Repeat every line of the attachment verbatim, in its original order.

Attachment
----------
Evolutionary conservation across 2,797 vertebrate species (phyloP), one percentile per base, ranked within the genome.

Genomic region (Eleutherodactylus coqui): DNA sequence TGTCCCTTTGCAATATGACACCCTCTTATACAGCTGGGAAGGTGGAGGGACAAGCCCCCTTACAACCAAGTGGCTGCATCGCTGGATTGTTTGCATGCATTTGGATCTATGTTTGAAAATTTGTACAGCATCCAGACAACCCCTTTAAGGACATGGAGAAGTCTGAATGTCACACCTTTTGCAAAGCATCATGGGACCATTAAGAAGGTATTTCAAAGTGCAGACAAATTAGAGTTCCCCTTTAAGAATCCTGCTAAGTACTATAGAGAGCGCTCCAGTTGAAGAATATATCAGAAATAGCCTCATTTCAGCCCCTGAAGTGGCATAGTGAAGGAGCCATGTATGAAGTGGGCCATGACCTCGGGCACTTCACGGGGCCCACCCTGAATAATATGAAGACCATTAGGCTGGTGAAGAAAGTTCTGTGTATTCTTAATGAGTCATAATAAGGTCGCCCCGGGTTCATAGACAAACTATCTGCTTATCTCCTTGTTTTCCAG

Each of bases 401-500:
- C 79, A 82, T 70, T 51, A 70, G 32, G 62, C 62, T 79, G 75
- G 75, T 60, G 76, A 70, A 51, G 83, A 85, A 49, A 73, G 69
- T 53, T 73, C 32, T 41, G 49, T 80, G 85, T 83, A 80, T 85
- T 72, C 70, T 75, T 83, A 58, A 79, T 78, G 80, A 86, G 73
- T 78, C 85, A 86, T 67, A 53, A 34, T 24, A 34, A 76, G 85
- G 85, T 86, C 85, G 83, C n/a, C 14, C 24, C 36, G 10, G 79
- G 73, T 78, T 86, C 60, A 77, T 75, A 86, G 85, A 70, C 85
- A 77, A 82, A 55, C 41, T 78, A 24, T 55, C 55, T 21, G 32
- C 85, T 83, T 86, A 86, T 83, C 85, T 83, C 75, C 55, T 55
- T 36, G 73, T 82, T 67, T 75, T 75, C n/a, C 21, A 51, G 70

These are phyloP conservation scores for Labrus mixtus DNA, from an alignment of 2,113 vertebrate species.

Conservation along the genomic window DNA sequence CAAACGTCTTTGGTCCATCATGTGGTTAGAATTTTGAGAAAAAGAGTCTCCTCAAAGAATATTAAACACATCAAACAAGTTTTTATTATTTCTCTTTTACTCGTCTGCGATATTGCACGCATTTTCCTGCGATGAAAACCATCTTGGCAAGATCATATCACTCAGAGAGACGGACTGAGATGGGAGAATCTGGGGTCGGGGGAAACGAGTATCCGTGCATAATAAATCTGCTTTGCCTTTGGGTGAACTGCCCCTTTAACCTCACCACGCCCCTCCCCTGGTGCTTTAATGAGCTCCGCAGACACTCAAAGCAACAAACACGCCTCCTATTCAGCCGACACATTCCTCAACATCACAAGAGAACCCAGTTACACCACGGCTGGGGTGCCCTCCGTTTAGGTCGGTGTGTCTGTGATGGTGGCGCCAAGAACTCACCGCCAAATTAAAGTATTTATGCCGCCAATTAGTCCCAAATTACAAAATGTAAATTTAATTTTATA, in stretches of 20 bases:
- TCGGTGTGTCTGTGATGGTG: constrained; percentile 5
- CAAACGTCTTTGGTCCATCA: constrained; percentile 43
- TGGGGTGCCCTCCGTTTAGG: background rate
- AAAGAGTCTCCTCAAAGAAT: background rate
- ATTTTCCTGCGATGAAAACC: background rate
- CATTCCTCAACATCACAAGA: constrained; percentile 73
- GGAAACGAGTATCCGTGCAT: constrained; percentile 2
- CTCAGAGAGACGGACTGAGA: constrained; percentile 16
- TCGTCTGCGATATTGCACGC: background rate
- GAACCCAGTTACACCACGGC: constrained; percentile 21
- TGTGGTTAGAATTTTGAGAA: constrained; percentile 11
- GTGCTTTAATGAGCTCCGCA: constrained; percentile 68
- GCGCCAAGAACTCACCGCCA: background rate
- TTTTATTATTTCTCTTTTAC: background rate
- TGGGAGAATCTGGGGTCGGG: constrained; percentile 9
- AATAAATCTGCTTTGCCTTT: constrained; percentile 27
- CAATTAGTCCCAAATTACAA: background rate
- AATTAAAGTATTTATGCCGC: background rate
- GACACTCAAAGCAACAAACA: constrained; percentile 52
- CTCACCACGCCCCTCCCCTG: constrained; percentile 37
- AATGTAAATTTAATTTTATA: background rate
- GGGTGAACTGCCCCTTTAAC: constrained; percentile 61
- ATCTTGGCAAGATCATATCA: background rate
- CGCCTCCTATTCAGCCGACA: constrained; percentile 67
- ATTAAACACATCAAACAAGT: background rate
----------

Evolutionary conservation across 2,797 vertebrate species (phyloP), one percentile per base, ranked within the genome.

Genomic region (Eleutherodactylus coqui): DNA sequence TGTCCCTTTGCAATATGACACCCTCTTATACAGCTGGGAAGGTGGAGGGACAAGCCCCCTTACAACCAAGTGGCTGCATCGCTGGATTGTTTGCATGCATTTGGATCTATGTTTGAAAATTTGTACAGCATCCAGACAACCCCTTTAAGGACATGGAGAAGTCTGAATGTCACACCTTTTGCAAAGCATCATGGGACCATTAAGAAGGTATTTCAAAGTGCAGACAAATTAGAGTTCCCCTTTAAGAATCCTGCTAAGTACTATAGAGAGCGCTCCAGTTGAAGAATATATCAGAAATAGCCTCATTTCAGCCCCTGAAGTGGCATAGTGAAGGAGCCATGTATGAAGTGGGCCATGACCTCGGGCACTTCACGGGGCCCACCCTGAATAATATGAAGACCATTAGGCTGGTGAAGAAAGTTCTGTGTATTCTTAATGAGTCATAATAAGGTCGCCCCGGGTTCATAGACAAACTATCTGCTTATCTCCTTGTTTTCCAG

Each of bases 401-500:
- C 79, A 82, T 70, T 51, A 70, G 32, G 62, C 62, T 79, G 75
- G 75, T 60, G 76, A 70, A 51, G 83, A 85, A 49, A 73, G 69
- T 53, T 73, C 32, T 41, G 49, T 80, G 85, T 83, A 80, T 85
- T 72, C 70, T 75, T 83, A 58, A 79, T 78, G 80, A 86, G 73
- T 78, C 85, A 86, T 67, A 53, A 34, T 24, A 34, A 76, G 85
- G 85, T 86, C 85, G 83, C n/a, C 14, C 24, C 36, G 10, G 79
- G 73, T 78, T 86, C 60, A 77, T 75, A 86, G 85, A 70, C 85
- A 77, A 82, A 55, C 41, T 78, A 24, T 55, C 55, T 21, G 32
- C 85, T 83, T 86, A 86, T 83, C 85, T 83, C 75, C 55, T 55
- T 36, G 73, T 82, T 67, T 75, T 75, C n/a, C 21, A 51, G 70

These are phyloP conservation scores for Labrus mixtus DNA, from an alignment of 2,113 vertebrate species.

Conservation along the genomic window DNA sequence CAAACGTCTTTGGTCCATCATGTGGTTAGAATTTTGAGAAAAAGAGTCTCCTCAAAGAATATTAAACACATCAAACAAGTTTTTATTATTTCTCTTTTACTCGTCTGCGATATTGCACGCATTTTCCTGCGATGAAAACCATCTTGGCAAGATCATATCACTCAGAGAGACGGACTGAGATGGGAGAATCTGGGGTCGGGGGAAACGAGTATCCGTGCATAATAAATCTGCTTTGCCTTTGGGTGAACTGCCCCTTTAACCTCACCACGCCCCTCCCCTGGTGCTTTAATGAGCTCCGCAGACACTCAAAGCAACAAACACGCCTCCTATTCAGCCGACACATTCCTCAACATCACAAGAGAACCCAGTTACACCACGGCTGGGGTGCCCTCCGTTTAGGTCGGTGTGTCTGTGATGGTGGCGCCAAGAACTCACCGCCAAATTAAAGTATTTATGCCGCCAATTAGTCCCAAATTACAAAATGTAAATTTAATTTTATA, in stretches of 20 bases:
- TCGGTGTGTCTGTGATGGTG: constrained; percentile 5
- CAAACGTCTTTGGTCCATCA: constrained; percentile 43
- TGGGGTGCCCTCCGTTTAGG: background rate
- AAAGAGTCTCCTCAAAGAAT: background rate
- ATTTTCCTGCGATGAAAACC: background rate
- CATTCCTCAACATCACAAGA: constrained; percentile 73
- GGAAACGAGTATCCGTGCAT: constrained; percentile 2
- CTCAGAGAGACGGACTGAGA: constrained; percentile 16
- TCGTCTGCGATATTGCACGC: background rate
- GAACCCAGTTACACCACGGC: constrained; percentile 21
- TGTGGTTAGAATTTTGAGAA: constrained; percentile 11
- GTGCTTTAATGAGCTCCGCA: constrained; percentile 68
- GCGCCAAGAACTCACCGCCA: background rate
- TTTTATTATTTCTCTTTTAC: background rate
- TGGGAGAATCTGGGGTCGGG: constrained; percentile 9
- AATAAATCTGCTTTGCCTTT: constrained; percentile 27
- CAATTAGTCCCAAATTACAA: background rate
- AATTAAAGTATTTATGCCGC: background rate
- GACACTCAAAGCAACAAACA: constrained; percentile 52
- CTCACCACGCCCCTCCCCTG: constrained; percentile 37
- AATGTAAATTTAATTTTATA: background rate
- GGGTGAACTGCCCCTTTAAC: constrained; percentile 61
- ATCTTGGCAAGATCATATCA: background rate
- CGCCTCCTATTCAGCCGACA: constrained; percentile 67
- ATTAAACACATCAAACAAGT: background rate